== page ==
Reading,  Review

Book Review: Where Late the Sweet Birds Sang

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Part of my quest to read all of the Hugo Award novel winners. This book won in 1977.

Dystopias are making a comeback in the last few. So are end of the world stories. Neither is a new story, and if some of the modern ones give an interesting twist here and there, most of them are more or less walking over the same ground, sometimes with new technology or slightly more inclusive casts.

Where Late the Sweet Birds Sang is an end of the world as we know, staring across the edge of human extinction, dystopic, far side of the apocalypse story.

Actually, it’s three of them.

And it mixes other things in besides. Like predicting ecological disaster, human cloning, and what it means to be human.

Three very connected novellas here. The first is a tale of the collapse of society, as seen by a close-knit group of survivalists who didn’t start out that way. A strong extended family and its friends who somehow are able to see what’s coming and do everything they can to prepare their small town for it.

The second picks up decades later, where some of the clones go on a mission to find things their small society needs, digging through the refuse of the world nearby, a world bereft of humanity. The longer they stay separated, the more they change and have a hard time maintaining who they are. For some, that difficulty doesn’t go away when they finally return.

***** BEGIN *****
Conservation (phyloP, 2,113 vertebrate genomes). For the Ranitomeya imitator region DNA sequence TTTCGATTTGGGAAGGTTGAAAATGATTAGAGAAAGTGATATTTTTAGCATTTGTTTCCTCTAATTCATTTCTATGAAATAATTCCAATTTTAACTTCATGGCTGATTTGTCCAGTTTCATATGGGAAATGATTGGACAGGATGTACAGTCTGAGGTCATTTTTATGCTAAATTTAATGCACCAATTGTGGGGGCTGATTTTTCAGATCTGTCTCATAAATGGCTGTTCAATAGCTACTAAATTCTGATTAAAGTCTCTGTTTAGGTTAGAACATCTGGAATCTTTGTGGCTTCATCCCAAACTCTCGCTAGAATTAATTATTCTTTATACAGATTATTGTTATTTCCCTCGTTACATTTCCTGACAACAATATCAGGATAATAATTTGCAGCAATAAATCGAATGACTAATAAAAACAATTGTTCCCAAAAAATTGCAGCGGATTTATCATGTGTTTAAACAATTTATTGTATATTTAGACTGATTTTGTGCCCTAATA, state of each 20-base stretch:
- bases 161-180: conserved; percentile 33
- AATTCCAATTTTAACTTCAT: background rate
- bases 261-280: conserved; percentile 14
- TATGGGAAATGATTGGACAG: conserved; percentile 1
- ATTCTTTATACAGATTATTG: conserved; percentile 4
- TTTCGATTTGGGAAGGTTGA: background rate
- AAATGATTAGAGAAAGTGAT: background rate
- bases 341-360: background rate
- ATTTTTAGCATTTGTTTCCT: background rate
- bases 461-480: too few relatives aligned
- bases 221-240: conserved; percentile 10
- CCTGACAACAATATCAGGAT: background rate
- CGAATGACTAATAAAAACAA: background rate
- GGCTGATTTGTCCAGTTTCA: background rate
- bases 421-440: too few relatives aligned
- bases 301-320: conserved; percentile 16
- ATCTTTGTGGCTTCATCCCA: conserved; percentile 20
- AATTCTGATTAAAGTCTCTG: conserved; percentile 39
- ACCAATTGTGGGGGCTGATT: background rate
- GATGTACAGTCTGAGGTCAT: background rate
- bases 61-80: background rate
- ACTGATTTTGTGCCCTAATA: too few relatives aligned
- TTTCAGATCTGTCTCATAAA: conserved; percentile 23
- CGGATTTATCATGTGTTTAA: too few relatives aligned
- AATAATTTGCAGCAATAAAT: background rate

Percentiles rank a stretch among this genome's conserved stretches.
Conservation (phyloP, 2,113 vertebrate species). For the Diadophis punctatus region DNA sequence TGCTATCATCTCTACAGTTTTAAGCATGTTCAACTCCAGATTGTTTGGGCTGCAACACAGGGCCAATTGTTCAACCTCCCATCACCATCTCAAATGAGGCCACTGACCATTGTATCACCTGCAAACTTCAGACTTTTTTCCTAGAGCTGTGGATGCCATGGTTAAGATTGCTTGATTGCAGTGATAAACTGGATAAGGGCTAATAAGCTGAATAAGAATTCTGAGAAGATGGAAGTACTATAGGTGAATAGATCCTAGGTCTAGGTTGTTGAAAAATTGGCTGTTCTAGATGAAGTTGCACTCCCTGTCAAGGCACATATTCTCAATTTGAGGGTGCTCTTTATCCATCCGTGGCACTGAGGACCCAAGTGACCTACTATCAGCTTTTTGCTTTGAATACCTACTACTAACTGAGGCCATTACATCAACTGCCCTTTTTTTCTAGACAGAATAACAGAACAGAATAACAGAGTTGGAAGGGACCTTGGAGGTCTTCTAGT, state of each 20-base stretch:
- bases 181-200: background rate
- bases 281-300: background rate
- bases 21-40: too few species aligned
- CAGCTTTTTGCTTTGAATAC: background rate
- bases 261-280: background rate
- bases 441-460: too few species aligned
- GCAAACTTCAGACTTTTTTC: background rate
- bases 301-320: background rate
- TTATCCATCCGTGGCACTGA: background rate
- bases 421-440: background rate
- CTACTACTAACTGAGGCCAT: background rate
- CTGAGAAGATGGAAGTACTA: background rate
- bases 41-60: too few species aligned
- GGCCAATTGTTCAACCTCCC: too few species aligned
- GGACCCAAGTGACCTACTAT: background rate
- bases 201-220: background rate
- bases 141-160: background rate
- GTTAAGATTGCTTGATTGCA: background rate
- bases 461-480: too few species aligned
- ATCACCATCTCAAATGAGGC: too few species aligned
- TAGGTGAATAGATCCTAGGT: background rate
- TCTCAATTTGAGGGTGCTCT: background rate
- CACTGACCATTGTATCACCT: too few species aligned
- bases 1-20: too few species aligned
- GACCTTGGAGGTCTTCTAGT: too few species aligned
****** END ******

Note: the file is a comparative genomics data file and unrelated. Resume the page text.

The last is the story of the natural-born son of one of the clones who went on that mission, the pain in the ass he is to the tiny society, and the myriad ways in which he helps it, or tries to, before the inevitable collapse and disappearance.

But the last story does leave you with a little hope.

Overall rating: 3 stars. Why only 3? The story didn’t give me enough of the things I really wanted from it. I wanted a deeper explanation of what made the clones a different kind of human and how they wrapped their tiny society around the differences. I wanted to know something about what happened to the rest of society. I got a taste of each of these, but not nearly enough.

It’s a good story, and I’d probably stand it against the vast majority of modern dystopic or post-apocalyptic stories, but I wanted more.

One interesting little note, Ms. Wilhelm predicts what Star Trek will call “replicative fading” about a decade later. The idea being that a copy of a copy of a copy will eventually be less viable, less hardy, and less able to be human than the original, possibly to the point of non-survivability.

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